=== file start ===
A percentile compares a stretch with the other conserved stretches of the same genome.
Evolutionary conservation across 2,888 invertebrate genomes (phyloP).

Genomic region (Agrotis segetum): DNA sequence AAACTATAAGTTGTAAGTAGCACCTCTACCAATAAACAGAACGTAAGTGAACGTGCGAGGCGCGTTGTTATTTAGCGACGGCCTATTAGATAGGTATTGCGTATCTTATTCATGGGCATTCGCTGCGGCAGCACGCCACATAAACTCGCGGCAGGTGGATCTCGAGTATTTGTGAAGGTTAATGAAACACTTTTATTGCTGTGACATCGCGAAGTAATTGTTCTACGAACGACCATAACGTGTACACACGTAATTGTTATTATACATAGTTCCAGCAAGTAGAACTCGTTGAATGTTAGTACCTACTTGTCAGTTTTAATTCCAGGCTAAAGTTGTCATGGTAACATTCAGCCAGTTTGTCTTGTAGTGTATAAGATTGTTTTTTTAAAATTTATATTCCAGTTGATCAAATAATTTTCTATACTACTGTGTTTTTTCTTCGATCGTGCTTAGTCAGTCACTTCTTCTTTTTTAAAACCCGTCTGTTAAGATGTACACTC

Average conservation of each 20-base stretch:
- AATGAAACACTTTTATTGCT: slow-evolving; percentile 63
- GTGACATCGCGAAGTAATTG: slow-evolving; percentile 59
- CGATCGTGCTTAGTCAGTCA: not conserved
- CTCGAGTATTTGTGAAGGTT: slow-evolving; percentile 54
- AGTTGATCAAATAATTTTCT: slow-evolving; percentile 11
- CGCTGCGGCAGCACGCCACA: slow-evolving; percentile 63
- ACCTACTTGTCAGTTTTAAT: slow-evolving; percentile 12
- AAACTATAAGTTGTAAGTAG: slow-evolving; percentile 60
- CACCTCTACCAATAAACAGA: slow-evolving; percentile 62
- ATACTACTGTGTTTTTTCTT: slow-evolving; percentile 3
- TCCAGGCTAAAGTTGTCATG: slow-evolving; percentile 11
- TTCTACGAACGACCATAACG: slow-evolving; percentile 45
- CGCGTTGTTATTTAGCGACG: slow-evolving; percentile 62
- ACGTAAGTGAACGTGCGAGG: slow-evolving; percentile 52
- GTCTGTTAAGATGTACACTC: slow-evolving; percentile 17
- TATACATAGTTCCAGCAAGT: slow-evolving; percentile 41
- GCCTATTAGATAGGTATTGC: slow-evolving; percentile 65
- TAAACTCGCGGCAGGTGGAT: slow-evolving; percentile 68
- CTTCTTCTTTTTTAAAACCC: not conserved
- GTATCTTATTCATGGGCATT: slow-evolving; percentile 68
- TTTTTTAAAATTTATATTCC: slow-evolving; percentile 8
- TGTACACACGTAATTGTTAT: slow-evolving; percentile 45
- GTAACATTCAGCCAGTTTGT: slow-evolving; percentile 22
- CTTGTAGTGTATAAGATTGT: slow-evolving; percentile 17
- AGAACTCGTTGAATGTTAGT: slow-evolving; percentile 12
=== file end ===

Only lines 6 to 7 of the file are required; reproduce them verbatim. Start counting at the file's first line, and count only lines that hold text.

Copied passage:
- GTGACATCGCGAAGTAATTG: slow-evolving; percentile 59
- CGATCGTGCTTAGTCAGTCA: not conserved